Ayaka Kato, Ph.D.
Ayaka Kato is is a postdoctoral fellow co-mentored by Xiaosi Gu and Ignacio Saez. She attained her Ph.D. from the University of Tokyo in March 2023 and holds a Master of Science in Neuroscience from the University of Oxford and a Bachelor and a Master of Biological Science from the University of Tokyo. Ayaka’s research focus encompasses computational psychiatry, dopamine, motivation, and addiction. She employs computational modeling, intracranial recording, and neuroimaging techniques to investigate these areas of study.
Alisa M. Loosen, Ph.D.
Alisa is a postdoctoral fellow in the lab, investigating neurocomputational mechanisms of reward and effort learning through the analysis of intracranial recordings in humans. She holds an MSc in cognitive neuroscience from University College London (UCL) and completed her PhD research in computational psychiatry at UCL and Yale University. During her doctoral studies, she explored learning and decision-making alterations in individuals with obsessive-compulsive disorder (OCD).
Shawn Rhoads, Ph.D.
I study the neurocomputational basis of interpersonal perception, learning and decision-making in social contexts, and experiences that are shared (i.e., interactions with others) or vicarious (i.e., affective empathy). A major question of my research asks, "What factors impact human welfare?" I approach this question by examining sources of individual variation in these phenomena relevant to mental health and socioemotional well-being.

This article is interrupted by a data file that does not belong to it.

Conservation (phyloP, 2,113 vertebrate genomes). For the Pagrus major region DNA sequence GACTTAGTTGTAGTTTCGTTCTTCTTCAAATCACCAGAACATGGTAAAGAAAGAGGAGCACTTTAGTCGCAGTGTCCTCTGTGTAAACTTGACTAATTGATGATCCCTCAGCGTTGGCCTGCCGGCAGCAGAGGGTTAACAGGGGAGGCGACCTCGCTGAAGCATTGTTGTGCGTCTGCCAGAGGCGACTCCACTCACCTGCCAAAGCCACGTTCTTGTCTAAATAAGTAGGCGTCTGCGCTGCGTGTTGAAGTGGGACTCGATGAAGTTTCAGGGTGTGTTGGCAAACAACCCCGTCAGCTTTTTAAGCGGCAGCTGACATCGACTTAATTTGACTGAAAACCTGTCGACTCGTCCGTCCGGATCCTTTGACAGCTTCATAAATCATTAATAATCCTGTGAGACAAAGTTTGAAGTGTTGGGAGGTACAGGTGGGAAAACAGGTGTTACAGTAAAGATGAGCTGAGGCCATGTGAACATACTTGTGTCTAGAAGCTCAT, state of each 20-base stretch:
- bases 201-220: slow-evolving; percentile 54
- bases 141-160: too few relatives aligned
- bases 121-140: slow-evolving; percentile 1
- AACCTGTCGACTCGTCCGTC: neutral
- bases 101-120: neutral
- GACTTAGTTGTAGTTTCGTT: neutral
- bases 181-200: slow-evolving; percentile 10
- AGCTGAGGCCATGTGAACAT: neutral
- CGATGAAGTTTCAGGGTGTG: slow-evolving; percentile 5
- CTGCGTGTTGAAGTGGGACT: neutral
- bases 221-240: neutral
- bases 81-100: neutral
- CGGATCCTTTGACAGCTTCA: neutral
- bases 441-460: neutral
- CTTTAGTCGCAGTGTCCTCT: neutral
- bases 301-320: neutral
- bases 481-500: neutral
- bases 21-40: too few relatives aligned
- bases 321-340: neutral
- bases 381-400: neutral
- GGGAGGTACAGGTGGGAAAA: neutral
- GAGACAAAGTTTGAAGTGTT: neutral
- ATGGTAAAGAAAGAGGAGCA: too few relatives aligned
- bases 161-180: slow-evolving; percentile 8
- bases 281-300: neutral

Eric Sanford, M.D., Ph.D.
Eric is a psychiatry resident in the research track at Mount Sinai Hospital. He was previously in the Medical Scientist Training Program at University of Pennsylvania, where he received an MD and a PhD in Genomics and Computational Biology. He is interested in computational modeling of dyadic interactions in psychotherapy, using both facial image analysis and natural language processing methods. He is also interested in identifying computational markers of psychotherapy response.
Blair Shelvin, Ph.D.
Blair Shevlin is a postdoctoral fellow co-mentored by Xiaosi Gu and Laura Berner. He graduated from Goucher College with a degree in Psychology and then received his master’s degree in Experimental Psychology from Towson University. In 2022, he earned his PhD in Decision Psychology from The Ohio State University. Dr. Shevlin’s research examines the role of value, attention, and motivation in everyday decisions. He specializes in computational modeling, incorporating theoretical perspectives from psychology, neuroscience, and economics to study how people approach their decisions in a variety of contexts.
Marjorie Xie, Ph.D.
My scientific interests include 1) how humans form beliefs through social interactions, 2) relationships between self-efficacy beliefs, mood, and avoidance/approach behavior, and 3) mechanisms by which psychotherapy shapes memories and beliefs.
On the engineering side, I am interested in developing closed loop systems for measuring affective states and discovering useful therapeutic interventions.